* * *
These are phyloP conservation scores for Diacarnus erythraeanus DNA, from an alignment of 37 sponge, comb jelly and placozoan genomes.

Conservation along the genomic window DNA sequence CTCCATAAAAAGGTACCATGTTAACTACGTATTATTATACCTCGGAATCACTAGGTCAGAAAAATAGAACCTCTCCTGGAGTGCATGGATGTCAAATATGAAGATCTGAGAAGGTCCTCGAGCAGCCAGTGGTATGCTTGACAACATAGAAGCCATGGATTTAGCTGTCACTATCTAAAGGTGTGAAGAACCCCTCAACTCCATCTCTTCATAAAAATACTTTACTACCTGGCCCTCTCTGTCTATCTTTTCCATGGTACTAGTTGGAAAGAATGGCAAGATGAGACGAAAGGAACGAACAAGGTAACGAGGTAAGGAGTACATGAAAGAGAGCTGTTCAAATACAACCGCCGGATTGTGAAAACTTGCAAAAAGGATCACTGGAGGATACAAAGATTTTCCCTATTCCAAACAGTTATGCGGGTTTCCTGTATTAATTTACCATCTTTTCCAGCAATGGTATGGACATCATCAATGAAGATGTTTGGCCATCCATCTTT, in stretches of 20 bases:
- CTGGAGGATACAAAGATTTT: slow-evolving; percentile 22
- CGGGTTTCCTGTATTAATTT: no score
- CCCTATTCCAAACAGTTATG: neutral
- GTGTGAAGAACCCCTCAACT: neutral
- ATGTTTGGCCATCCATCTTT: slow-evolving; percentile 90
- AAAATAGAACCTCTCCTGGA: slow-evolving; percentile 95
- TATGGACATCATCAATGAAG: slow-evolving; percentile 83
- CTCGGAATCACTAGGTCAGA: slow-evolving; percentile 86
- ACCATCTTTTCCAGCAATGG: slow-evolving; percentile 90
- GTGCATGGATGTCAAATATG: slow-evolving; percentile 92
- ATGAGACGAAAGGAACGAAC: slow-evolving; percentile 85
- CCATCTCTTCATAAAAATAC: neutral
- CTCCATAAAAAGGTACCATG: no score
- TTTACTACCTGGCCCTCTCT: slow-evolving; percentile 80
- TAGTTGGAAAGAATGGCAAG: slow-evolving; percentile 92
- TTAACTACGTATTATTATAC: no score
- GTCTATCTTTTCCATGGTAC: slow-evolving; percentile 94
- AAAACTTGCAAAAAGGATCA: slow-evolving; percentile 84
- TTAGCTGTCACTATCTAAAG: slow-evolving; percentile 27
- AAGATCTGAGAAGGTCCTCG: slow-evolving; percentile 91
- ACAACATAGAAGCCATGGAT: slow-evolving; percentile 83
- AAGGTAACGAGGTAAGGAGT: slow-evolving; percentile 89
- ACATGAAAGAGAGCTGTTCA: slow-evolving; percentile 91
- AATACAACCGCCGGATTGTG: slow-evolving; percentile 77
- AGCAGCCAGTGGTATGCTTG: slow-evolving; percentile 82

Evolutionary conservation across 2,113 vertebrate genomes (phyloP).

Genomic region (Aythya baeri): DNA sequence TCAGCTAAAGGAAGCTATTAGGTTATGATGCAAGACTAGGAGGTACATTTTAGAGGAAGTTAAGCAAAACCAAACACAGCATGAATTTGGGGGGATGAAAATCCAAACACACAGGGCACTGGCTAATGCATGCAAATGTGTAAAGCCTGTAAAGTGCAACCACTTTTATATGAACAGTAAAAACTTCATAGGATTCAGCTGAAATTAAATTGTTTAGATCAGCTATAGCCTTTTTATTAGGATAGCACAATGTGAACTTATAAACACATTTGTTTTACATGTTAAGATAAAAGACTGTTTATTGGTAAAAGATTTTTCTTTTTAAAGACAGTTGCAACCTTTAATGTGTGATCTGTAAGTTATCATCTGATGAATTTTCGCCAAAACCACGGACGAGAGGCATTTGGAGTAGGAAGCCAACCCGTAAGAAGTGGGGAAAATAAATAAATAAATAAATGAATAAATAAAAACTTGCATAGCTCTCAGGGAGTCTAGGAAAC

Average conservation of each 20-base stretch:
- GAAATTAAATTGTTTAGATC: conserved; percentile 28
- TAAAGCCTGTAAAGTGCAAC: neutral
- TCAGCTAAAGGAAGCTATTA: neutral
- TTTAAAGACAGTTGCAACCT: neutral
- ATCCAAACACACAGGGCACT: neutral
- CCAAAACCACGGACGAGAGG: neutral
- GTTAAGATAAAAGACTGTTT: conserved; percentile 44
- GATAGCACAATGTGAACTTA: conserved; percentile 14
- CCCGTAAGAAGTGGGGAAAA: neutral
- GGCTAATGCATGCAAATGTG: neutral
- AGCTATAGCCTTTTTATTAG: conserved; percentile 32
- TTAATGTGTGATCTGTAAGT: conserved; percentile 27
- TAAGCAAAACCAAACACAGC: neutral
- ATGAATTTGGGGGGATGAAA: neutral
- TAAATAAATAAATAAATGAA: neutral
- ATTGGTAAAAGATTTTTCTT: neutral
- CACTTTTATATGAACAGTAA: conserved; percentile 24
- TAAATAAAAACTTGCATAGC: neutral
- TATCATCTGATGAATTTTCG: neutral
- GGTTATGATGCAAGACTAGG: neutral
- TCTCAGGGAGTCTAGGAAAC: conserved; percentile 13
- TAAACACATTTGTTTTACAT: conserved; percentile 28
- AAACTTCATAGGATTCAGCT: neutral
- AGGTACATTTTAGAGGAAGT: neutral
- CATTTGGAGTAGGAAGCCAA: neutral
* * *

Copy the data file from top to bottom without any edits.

These are phyloP conservation scores for Diacarnus erythraeanus DNA, from an alignment of 37 sponge, comb jelly and placozoan genomes.

Conservation along the genomic window DNA sequence CTCCATAAAAAGGTACCATGTTAACTACGTATTATTATACCTCGGAATCACTAGGTCAGAAAAATAGAACCTCTCCTGGAGTGCATGGATGTCAAATATGAAGATCTGAGAAGGTCCTCGAGCAGCCAGTGGTATGCTTGACAACATAGAAGCCATGGATTTAGCTGTCACTATCTAAAGGTGTGAAGAACCCCTCAACTCCATCTCTTCATAAAAATACTTTACTACCTGGCCCTCTCTGTCTATCTTTTCCATGGTACTAGTTGGAAAGAATGGCAAGATGAGACGAAAGGAACGAACAAGGTAACGAGGTAAGGAGTACATGAAAGAGAGCTGTTCAAATACAACCGCCGGATTGTGAAAACTTGCAAAAAGGATCACTGGAGGATACAAAGATTTTCCCTATTCCAAACAGTTATGCGGGTTTCCTGTATTAATTTACCATCTTTTCCAGCAATGGTATGGACATCATCAATGAAGATGTTTGGCCATCCATCTTT, in stretches of 20 bases:
- CTGGAGGATACAAAGATTTT: slow-evolving; percentile 22
- CGGGTTTCCTGTATTAATTT: no score
- CCCTATTCCAAACAGTTATG: neutral
- GTGTGAAGAACCCCTCAACT: neutral
- ATGTTTGGCCATCCATCTTT: slow-evolving; percentile 90
- AAAATAGAACCTCTCCTGGA: slow-evolving; percentile 95
- TATGGACATCATCAATGAAG: slow-evolving; percentile 83
- CTCGGAATCACTAGGTCAGA: slow-evolving; percentile 86
- ACCATCTTTTCCAGCAATGG: slow-evolving; percentile 90
- GTGCATGGATGTCAAATATG: slow-evolving; percentile 92
- ATGAGACGAAAGGAACGAAC: slow-evolving; percentile 85
- CCATCTCTTCATAAAAATAC: neutral
- CTCCATAAAAAGGTACCATG: no score
- TTTACTACCTGGCCCTCTCT: slow-evolving; percentile 80
- TAGTTGGAAAGAATGGCAAG: slow-evolving; percentile 92
- TTAACTACGTATTATTATAC: no score
- GTCTATCTTTTCCATGGTAC: slow-evolving; percentile 94
- AAAACTTGCAAAAAGGATCA: slow-evolving; percentile 84
- TTAGCTGTCACTATCTAAAG: slow-evolving; percentile 27
- AAGATCTGAGAAGGTCCTCG: slow-evolving; percentile 91
- ACAACATAGAAGCCATGGAT: slow-evolving; percentile 83
- AAGGTAACGAGGTAAGGAGT: slow-evolving; percentile 89
- ACATGAAAGAGAGCTGTTCA: slow-evolving; percentile 91
- AATACAACCGCCGGATTGTG: slow-evolving; percentile 77
- AGCAGCCAGTGGTATGCTTG: slow-evolving; percentile 82

Evolutionary conservation across 2,113 vertebrate genomes (phyloP).

Genomic region (Aythya baeri): DNA sequence TCAGCTAAAGGAAGCTATTAGGTTATGATGCAAGACTAGGAGGTACATTTTAGAGGAAGTTAAGCAAAACCAAACACAGCATGAATTTGGGGGGATGAAAATCCAAACACACAGGGCACTGGCTAATGCATGCAAATGTGTAAAGCCTGTAAAGTGCAACCACTTTTATATGAACAGTAAAAACTTCATAGGATTCAGCTGAAATTAAATTGTTTAGATCAGCTATAGCCTTTTTATTAGGATAGCACAATGTGAACTTATAAACACATTTGTTTTACATGTTAAGATAAAAGACTGTTTATTGGTAAAAGATTTTTCTTTTTAAAGACAGTTGCAACCTTTAATGTGTGATCTGTAAGTTATCATCTGATGAATTTTCGCCAAAACCACGGACGAGAGGCATTTGGAGTAGGAAGCCAACCCGTAAGAAGTGGGGAAAATAAATAAATAAATAAATGAATAAATAAAAACTTGCATAGCTCTCAGGGAGTCTAGGAAAC

Average conservation of each 20-base stretch:
- GAAATTAAATTGTTTAGATC: conserved; percentile 28
- TAAAGCCTGTAAAGTGCAAC: neutral
- TCAGCTAAAGGAAGCTATTA: neutral
- TTTAAAGACAGTTGCAACCT: neutral
- ATCCAAACACACAGGGCACT: neutral
- CCAAAACCACGGACGAGAGG: neutral
- GTTAAGATAAAAGACTGTTT: conserved; percentile 44
- GATAGCACAATGTGAACTTA: conserved; percentile 14
- CCCGTAAGAAGTGGGGAAAA: neutral
- GGCTAATGCATGCAAATGTG: neutral
- AGCTATAGCCTTTTTATTAG: conserved; percentile 32
- TTAATGTGTGATCTGTAAGT: conserved; percentile 27
- TAAGCAAAACCAAACACAGC: neutral
- ATGAATTTGGGGGGATGAAA: neutral
- TAAATAAATAAATAAATGAA: neutral
- ATTGGTAAAAGATTTTTCTT: neutral
- CACTTTTATATGAACAGTAA: conserved; percentile 24
- TAAATAAAAACTTGCATAGC: neutral
- TATCATCTGATGAATTTTCG: neutral
- GGTTATGATGCAAGACTAGG: neutral
- TCTCAGGGAGTCTAGGAAAC: conserved; percentile 13
- TAAACACATTTGTTTTACAT: conserved; percentile 28
- AAACTTCATAGGATTCAGCT: neutral
- AGGTACATTTTAGAGGAAGT: neutral
- CATTTGGAGTAGGAAGCCAA: neutral